By Patrick Wolf
"They send you off to hell in gasoline drawers and say 'Hey, while you're there, could you bring me back a chicken chow mein?'" Not one of mine, sadly, but of the eminently quotable Tom Waits. But who was he talking about? You, as it happens.
For certain musicians, domestic bliss will always be dangerous ground both artistically and commercially speaking. It's bad enough that you expect them to flagellate themselves in a seething frenzy of disenchantment for your vicarious listening pleasure, only to chuck the painfully-wrought results onto your fucking i-pod shuffle or something. What's worse is how you wander off bored when they eventually wash up, exhausted, on the rocky artistic shores of personal contentedness. Remember Pulp's 'We Love Life'? Or Dylan's early '70s output? No wait, scratch that last one.
It's not always like this, mind. Nick Cave has continued selling records even as he's struggled to recapture fiery muse of old on merely lukewarm recent efforts Nocturama and Abbatoir Blues. And old flame PJ Harvey shifted units by the bucketload with her 'mature' effort Stories From The City, Stories From the Sea album way back in 2000.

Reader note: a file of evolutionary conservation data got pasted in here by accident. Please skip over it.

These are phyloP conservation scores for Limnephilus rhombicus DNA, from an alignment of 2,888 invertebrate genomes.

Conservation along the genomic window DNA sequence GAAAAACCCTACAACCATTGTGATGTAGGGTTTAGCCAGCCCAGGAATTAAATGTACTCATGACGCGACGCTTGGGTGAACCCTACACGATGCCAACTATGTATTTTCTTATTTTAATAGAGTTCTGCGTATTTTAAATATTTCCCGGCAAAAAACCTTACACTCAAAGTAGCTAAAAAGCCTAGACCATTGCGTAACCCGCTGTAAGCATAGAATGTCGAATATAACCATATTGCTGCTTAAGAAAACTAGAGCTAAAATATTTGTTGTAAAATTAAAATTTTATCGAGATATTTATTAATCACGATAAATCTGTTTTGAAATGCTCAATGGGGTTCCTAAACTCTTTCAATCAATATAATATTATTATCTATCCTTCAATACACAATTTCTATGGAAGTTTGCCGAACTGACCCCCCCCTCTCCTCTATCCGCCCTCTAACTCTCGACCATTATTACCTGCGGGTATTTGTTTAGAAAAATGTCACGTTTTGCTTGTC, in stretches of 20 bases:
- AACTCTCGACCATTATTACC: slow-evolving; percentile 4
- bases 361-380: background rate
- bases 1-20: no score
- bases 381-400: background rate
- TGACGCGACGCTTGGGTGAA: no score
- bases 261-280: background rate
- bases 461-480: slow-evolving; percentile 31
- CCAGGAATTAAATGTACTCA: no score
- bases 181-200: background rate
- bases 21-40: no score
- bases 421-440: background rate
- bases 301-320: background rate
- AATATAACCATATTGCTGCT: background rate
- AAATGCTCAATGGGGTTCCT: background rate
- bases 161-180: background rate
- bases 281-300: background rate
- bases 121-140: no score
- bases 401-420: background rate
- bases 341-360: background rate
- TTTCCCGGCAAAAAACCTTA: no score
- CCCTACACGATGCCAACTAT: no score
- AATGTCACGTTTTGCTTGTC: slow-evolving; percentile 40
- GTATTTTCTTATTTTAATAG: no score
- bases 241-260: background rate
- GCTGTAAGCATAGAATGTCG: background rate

But what of Patrick Denny Wolf, a precocious, electrofolk singer-songwriter in the conscious vein of Conor Oberst, who has spoken of his new album as "born out of a pure, na´ve kind of love, na´ve in the best sense"? Can he defy expectations and translate this purest of loves into a compelling body of work?
Wolf mounts his defence with an opening volley of melodic masterclasses - 'Overture' sees him adopt a strident '80s croon over a tune that's strongly reminiscent of 'Mad World', and stirring strings that one might easily imagine selling a lot of cars. In a nice way, of course.
It's followed by two more gems in the irresistible Dexys motown stomp of the title track and cocksure, Ed Larrikin-assisted single 'Accident & Emergency'.
Having outlined his manifesto in broad strokes, Patrick adds depth to his vision with 'Bluebells', a stately big ballad that could be an outtake from Arcade Fire's Funeral, and 'Magpie', an eerie, goosebump-inducing pastoral featuring an unsettling vocal courtesy of Marianne Faithful.
Only towards the end does Wolf's positivism begin to grate slightly - 'Get Lost' is a cheesy lyric with a pretty melody half-inched from 'Boys Don't Cry', hamstrung by an uncharacteristically club-footed beat. And 'Enchanted' is borderline smug.
Detractors will argue there's nothing to rival the brutal impact of 'Childcatcher' or 'Tristan' from previous efforts - and certainly there are moments here that feel a deliberate substitution of shiny pop surface in place of depth - but maybe that's the point. And if that sounds like a cop-out, it's worth remembering you can't always have your chicken chow mein and eat it too.